On July 11, 2013 the University of Toronto based AeroVelo Inc. did what many thought impossible. They revealed their human powered helicopter actually worked and, in so doing, they claimed the coveted $250,000 Igor I. Sikorsky Human Powered helicopter prize. The award, originally posted in 1980, stated the helicopter had to obtain a height of 3 meters, stay in flight for 60 seconds, and drift no more than 10 meters. The Atlas human powered helicopter reached a height of 3.3 meters (11 feet), drifted 9.8 meters (32 feet) and stayed in the air for just over 64 seconds.
The Atlas team had been working on the vehicle since May 2012. It first flew eight months ago, and the team used a trial and error method to make improvements. The most difficult part of the trial was the height requirement of 3 meters. For very low flights, a helicopter pushes air toward the ground and traps it to produce lift. It takes nearly twice as much power to reach a height of 3 meters as it does to float just above the ground.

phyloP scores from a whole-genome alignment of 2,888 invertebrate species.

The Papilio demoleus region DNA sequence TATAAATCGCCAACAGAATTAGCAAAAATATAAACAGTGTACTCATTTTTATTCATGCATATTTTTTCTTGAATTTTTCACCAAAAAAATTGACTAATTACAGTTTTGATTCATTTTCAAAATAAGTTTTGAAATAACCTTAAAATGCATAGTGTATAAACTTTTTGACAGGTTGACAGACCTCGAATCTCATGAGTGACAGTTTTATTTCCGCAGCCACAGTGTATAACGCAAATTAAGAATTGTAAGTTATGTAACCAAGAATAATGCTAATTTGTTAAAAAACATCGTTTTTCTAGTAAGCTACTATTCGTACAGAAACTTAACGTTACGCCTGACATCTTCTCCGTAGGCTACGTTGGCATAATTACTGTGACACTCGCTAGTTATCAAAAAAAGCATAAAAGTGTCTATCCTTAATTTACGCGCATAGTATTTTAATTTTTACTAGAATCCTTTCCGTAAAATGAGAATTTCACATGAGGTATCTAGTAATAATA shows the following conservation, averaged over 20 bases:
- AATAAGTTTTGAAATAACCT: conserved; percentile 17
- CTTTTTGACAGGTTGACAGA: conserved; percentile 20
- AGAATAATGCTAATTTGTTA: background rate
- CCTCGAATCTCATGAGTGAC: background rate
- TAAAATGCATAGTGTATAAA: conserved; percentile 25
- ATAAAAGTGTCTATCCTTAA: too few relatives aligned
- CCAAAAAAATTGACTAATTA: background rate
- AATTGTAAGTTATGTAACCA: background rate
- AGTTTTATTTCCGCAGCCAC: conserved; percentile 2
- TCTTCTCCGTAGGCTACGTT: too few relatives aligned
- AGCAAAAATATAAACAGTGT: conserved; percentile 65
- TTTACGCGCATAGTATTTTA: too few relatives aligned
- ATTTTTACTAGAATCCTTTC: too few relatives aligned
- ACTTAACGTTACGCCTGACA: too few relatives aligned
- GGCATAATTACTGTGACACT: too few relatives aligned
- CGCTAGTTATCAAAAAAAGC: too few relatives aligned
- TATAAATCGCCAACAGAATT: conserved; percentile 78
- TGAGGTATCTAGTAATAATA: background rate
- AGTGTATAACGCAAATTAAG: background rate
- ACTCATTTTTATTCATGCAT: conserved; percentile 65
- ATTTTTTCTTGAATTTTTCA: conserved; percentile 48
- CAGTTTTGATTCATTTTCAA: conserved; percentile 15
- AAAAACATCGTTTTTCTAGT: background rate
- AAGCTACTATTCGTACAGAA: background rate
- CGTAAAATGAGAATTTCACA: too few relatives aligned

Below is an image of the winning design, which was created by Todd Reichert. This drawing reveals the basics of the human-powered helicopter. The pilot would sit in the middle of the craft and is surrounded by the four rotors.
The team overcame this problem by making the vehicle very large. With a width of over 49 meters (154 feet), the Atlas is surprisingly light, only 55 Kg (121 lbs). Todd Reichert, AeroVelo co-founder, and the leader of the Atlas team piloted the vehicle for its historic flight. Reichert had to pedal with 1.2 horsepower to maintain the flight, which is about twice what an average person produces when cycling. So we probably won’t be flying about in similar contraptions anytime soon. Still, it is a remarkable feel of human ingenuity.
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